Cherries epitomize an indulgence that is wholly vegan, natural, and plant based. Fresh, sun-ripened cherries are unlike any other food: a brittle pop of skin gives way to dense, blood-red flesh that is exquisitely sweet, but not saccharine. There's no guilt after eating one's weight in fresh cherries--just errant pits, stems, and stained fingers.
When Is Cherry Season?
Chukar, a well-known cherry brand, notes that cherries are primarily grown on the west coast of the US and that the harvest season runs from "mid-April to late July." This ephemeral season may be another reason that cherry pricing and ubiquity can range so much. The season can also sometimes extend to late August depending on where the cherry crop is growing. In addition to the west coast, there are also many cherries grown in Michigan and Montana. Some states also boast "U-pick" cherry operations, which is a task most often associated with the autumnal practices of apple and pumpkin picking. Picking your own produce-- regardless of what variety-- is a super-fun task, a tangible way to connect oneself to the earth and to the bounty of fruits and vegetables that we sometimes take for granted when we nonchalantly grab a container off the shelves at the grocery store.
Cherries are divided into two types: sweet and sour, and there are numerous varieties within those two, such as the popular Bing cherry. Sweet cherries are the kind that are typically plucked fresh and nibbled on, while sour cherry varieties are usually saved for cooking and baking, including the revered cherry pie. Another great use for sour cherries is turning them into black cherries, the iconic ice cream topping or mix-in. Making black cherries is a rather simple process consisting of steeping fresh, pitted cherries in a mixture of sugar, water, and typically a liqueur or cordial. After a quick cook and a cooling process, voila! The black cherries are ready to enjoy.
How To Shop for Cherries
Wondering what to look for when shopping for cherries? Cherries should have bright green stems and taut, shiny skin. You want to avoid cherries that are bruised or wrinkled. Sweet cherries are wonderful to eat fresh and raw. Of course, also be sure to wash them well prior to eating. If serving cherries raw at home, be sure to put out a little dish in which your guests can discard their cherry pits. Be mindful of the fact that Rainier cherries actually 'look' under-ripe, but that's due to their natural color. Generally, sweet cherries should look taut, deep, and dark red, almost crimson.
To store, keep fresh cherries cold. Pitting cherries can be an annoyance, but that's a conversation for another day.
How To Cook With Cherries
When it comes to their flavor in baked goods, beverages, desserts, and savory dishes, cherry fanatics can be even more emphatic. They're not only fantastic eaten freshly plucked and warm from the sun-- cherries are also delicious paired with cheeses, such as a creamy, rich goat cheese, or tossed into salads in both fresh or dried forms. Tart cherry juice is an elixir that boasts health benefit after health benefit. For such a tiny fruit, there's so much flavor packed into each tiny ruby orb. Cherries are a win-win when it comes to nutrition, too. Cherries are a great source of vitamins (such as C, A, and K), minerals, and nutrients, including potassium, magnesium, and calcium.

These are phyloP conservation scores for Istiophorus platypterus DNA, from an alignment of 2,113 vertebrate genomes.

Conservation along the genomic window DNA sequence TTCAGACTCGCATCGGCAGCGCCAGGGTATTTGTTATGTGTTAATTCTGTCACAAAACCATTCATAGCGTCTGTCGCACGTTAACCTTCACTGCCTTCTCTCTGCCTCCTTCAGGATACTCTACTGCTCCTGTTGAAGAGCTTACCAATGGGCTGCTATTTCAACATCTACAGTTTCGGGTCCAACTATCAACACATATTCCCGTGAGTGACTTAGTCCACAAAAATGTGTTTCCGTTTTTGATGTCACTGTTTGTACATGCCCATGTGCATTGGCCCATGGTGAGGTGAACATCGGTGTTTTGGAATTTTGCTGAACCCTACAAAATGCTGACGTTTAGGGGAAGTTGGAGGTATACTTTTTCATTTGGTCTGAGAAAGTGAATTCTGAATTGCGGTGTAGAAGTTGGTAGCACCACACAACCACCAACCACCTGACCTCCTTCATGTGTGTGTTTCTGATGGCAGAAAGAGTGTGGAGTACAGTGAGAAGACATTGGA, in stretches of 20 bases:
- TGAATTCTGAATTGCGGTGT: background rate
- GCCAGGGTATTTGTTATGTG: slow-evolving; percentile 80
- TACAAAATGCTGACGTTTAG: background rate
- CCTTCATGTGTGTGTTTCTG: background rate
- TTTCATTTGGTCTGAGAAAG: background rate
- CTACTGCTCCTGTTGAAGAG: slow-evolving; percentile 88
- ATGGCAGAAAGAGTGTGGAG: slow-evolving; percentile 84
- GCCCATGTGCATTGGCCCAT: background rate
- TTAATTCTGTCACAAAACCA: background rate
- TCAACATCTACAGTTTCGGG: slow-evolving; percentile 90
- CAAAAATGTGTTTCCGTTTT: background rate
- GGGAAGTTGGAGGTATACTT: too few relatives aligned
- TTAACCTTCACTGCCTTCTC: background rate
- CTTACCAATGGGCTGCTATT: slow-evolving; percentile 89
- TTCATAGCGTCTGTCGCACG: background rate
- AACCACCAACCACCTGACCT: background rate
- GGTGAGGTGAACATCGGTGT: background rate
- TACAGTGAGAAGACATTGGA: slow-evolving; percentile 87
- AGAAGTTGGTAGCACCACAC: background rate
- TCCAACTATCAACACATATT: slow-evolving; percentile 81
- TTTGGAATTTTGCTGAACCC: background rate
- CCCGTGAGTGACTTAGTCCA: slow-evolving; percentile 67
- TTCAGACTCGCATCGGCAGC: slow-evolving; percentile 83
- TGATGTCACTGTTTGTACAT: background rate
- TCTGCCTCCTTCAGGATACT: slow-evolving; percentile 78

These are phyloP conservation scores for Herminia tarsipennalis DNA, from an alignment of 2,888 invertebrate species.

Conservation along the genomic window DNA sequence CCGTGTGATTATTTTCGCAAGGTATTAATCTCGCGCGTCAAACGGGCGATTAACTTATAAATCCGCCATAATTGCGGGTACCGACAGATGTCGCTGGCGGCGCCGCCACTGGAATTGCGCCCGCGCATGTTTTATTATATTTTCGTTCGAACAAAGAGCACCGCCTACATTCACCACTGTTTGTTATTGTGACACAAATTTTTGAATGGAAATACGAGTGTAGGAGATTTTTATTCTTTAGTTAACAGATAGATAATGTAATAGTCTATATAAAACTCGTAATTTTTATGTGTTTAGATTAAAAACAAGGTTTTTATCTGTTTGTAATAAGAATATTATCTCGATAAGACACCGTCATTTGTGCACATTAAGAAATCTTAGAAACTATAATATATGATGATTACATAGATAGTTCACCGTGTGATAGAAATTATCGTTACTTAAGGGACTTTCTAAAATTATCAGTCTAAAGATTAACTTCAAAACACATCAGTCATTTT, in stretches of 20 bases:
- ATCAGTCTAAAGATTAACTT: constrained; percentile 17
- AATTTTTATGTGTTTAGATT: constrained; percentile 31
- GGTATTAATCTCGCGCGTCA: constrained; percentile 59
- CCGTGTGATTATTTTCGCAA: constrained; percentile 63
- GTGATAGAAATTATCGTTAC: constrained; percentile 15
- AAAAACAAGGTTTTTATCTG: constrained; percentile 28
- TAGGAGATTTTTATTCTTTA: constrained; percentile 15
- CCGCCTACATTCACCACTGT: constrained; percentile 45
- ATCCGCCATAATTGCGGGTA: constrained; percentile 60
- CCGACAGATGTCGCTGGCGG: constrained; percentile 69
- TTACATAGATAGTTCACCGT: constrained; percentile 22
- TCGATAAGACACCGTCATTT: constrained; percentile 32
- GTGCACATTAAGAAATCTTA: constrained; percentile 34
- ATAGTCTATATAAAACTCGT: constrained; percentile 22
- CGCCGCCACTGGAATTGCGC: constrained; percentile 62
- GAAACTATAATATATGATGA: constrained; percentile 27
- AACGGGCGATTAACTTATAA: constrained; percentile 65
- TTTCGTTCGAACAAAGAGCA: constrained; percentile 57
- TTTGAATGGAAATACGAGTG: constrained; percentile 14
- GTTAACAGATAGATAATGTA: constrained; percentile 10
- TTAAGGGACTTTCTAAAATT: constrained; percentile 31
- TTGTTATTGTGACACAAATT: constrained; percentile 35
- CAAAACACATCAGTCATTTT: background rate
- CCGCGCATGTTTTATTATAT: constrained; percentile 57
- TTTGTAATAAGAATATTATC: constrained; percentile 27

Unsure how to go about using cherries? The list is nearly endless: jams, jellies, preserves, sauces (savory or sweet), syrups (used over ice cream, in lemonade, etc.), paired with cheese on a charcuterie board, roasted and served on a flatbread slathered in labneh, pie, clafoutis, in homemade ice cream, in a barbecue sauce, with port, on a canape with goat cheese, added to refreshing libations, and more. That's just the beginning.
As noted, there's something bucolic about fresh cherries. It should be stated, though, that the promise of a ripe, pure, fresh cherry belies the fact that its seed is inherently dangerous. Amygdalin, a naturally occurring chemical in cherry pits, can indeed be toxic if one were to consume an inordinate number of cherries; it's actually akin to cyanide, so be super careful when handling cherry pits, and keep stems and pits away from pets.
Maraschino cherries-- the ubiquitous apex of the iconic ice cream sundae-- are made from sweet cherries. Kate Lebo's The Book of Difficult Fruit notes that maraschino cherries originated "at Oregon State University during Prohibition to garnish virgin cocktails," but their actual origins stem from Croatia, where they were originally made with Marasca cherries. The maraschino cherries that you find in your Shirley Temples or purchase from the store are technically imitation maraschinos, because true maraschinos are made of Marasca cherries and the natural liqueur that is the result of cherry pits, sugar, and lots of time. So in this instance-- just as Ina would say-- store-bought is just fine.
In her book, Kate Lebo surmises the essence of a cherry as such:
"...summer glow and fair warning, true cherry and almost almond, the promise and poison from deep in their seeds."
For those also enamored of the small, oft-underappreciated fruit, this poetic description hits the nail on the head.
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